DNA repair is limiting for haematopoietic stem cells during ageing. Nature, 447, 686-690.

Nijnik, Anastasia, Woodbine, Lisa, Marchetti, Caterina, Dawson, Sara, Lambe, Teresa, Liu, Cong, Rodrigues, Neil P, Crockford, Tanya L, Cabuy, Erik, Vindigni, Alessandro, Enver, Tariq, Bell, John I, Slijepcevic, Predrag, Goodnow, Christopher C, Jeggo, Penny A and Cornall, Richard J (2007) DNA repair is limiting for haematopoietic stem cells during ageing. Nature, 447, 686-690. Nature, 447. pp. 686-690. ISSN 0028-0836

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Abstract

Accumulation of DNA damage leading to adult stem cell exhaustion has been proposed to be a principal mechanism of ageing. Here we address this question by taking advantage of the highly specific role of DNA ligase IV in the repair of DNA double-strand breaks by non-homologous end-joining, and by the discovery of a unique mouse strain with a hypomorphic Lig4(Y288C) mutation. The Lig4(Y288C) mouse, identified by means of a mutagenesis screening programme, is a mouse model for human LIG4 syndrome, showing immunodeficiency and growth retardation. Diminished DNA double-strand break repair in the Lig4(Y288C) strain causes a progressive loss of haematopoietic stem cells and bone marrow cellularity during ageing, and severely impairs stem cell function in tissue culture and transplantation. The sensitivity of haematopoietic stem cells to non-homologous end-joining deficiency is therefore a key determinant of their ability to maintain themselves against physiological stress over time and to withstand culture and transplantation.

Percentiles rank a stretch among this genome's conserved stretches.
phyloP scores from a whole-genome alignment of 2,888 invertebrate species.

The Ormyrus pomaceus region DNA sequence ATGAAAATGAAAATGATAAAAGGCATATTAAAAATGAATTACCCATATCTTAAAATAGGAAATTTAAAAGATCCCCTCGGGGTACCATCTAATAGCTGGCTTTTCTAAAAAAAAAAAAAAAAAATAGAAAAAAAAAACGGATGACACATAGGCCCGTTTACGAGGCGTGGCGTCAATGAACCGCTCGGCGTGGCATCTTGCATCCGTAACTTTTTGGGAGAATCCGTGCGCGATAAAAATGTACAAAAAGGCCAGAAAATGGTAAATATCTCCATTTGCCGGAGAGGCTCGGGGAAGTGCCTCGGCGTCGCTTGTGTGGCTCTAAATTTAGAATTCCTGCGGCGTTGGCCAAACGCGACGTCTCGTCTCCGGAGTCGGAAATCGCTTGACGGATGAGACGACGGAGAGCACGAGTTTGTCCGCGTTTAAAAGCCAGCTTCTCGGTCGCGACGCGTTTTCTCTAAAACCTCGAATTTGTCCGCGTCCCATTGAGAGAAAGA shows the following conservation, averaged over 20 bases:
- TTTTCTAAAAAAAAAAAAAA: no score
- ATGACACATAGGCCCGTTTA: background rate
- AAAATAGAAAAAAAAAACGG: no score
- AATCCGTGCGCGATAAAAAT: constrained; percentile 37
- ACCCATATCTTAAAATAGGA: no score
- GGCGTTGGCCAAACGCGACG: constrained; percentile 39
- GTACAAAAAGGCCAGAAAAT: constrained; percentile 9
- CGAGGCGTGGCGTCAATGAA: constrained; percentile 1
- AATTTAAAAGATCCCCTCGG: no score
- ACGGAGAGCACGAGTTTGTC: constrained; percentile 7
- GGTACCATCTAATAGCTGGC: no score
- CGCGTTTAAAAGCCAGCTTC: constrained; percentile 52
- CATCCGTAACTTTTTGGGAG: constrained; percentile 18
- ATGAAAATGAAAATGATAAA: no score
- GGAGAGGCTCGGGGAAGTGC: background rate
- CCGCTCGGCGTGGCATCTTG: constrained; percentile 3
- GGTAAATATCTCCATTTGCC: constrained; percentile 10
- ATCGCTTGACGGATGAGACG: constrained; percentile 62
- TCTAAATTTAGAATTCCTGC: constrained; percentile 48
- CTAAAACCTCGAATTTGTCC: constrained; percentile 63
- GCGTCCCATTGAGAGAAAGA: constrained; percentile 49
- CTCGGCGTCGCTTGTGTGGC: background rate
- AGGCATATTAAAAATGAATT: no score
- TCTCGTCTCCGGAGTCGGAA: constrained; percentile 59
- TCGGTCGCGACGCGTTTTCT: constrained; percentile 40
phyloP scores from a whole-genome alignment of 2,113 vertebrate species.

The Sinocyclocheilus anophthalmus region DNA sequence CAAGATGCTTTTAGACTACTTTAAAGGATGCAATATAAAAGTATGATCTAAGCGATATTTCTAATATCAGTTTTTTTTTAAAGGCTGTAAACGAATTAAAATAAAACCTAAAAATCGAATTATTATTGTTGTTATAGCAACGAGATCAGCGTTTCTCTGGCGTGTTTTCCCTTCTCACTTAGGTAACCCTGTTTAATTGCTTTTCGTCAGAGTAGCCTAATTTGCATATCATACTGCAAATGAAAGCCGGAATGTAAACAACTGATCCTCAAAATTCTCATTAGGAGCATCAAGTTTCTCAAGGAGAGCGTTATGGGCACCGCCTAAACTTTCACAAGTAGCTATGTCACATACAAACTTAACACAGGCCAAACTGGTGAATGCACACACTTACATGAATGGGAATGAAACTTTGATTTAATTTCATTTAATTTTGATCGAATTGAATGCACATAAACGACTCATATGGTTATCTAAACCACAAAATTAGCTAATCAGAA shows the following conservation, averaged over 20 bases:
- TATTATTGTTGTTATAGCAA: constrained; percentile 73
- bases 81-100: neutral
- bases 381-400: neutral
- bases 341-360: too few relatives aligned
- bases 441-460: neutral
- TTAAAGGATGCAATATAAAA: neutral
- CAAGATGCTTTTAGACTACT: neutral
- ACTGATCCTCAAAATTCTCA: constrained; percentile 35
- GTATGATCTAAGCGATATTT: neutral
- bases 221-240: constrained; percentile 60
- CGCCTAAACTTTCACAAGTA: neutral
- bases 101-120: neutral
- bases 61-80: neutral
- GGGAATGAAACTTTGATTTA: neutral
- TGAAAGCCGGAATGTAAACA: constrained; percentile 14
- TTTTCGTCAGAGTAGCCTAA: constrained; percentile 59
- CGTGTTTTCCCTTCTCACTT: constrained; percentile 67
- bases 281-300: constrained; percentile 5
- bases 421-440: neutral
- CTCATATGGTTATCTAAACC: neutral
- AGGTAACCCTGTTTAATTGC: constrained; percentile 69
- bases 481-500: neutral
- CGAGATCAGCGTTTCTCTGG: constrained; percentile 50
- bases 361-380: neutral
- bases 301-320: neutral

Item Type: Article
Additional Information: This involved a 50 % contribution from my laboratory. Showed that if double-strand breaks are not repaired, stem cell numbers and function are impaired. Double strand break repair is needed for maintenance of stem cell function with age.
Schools and Departments: School of Life Sciences > Sussex Centre for Genome Damage and Stability
Depositing User: Lisa Woodbine
Date Deposited: 06 Feb 2012 19:27
Last Modified: 30 Nov 2012 17:03
URI: http://sro.sussex.ac.uk/id/eprint/20631
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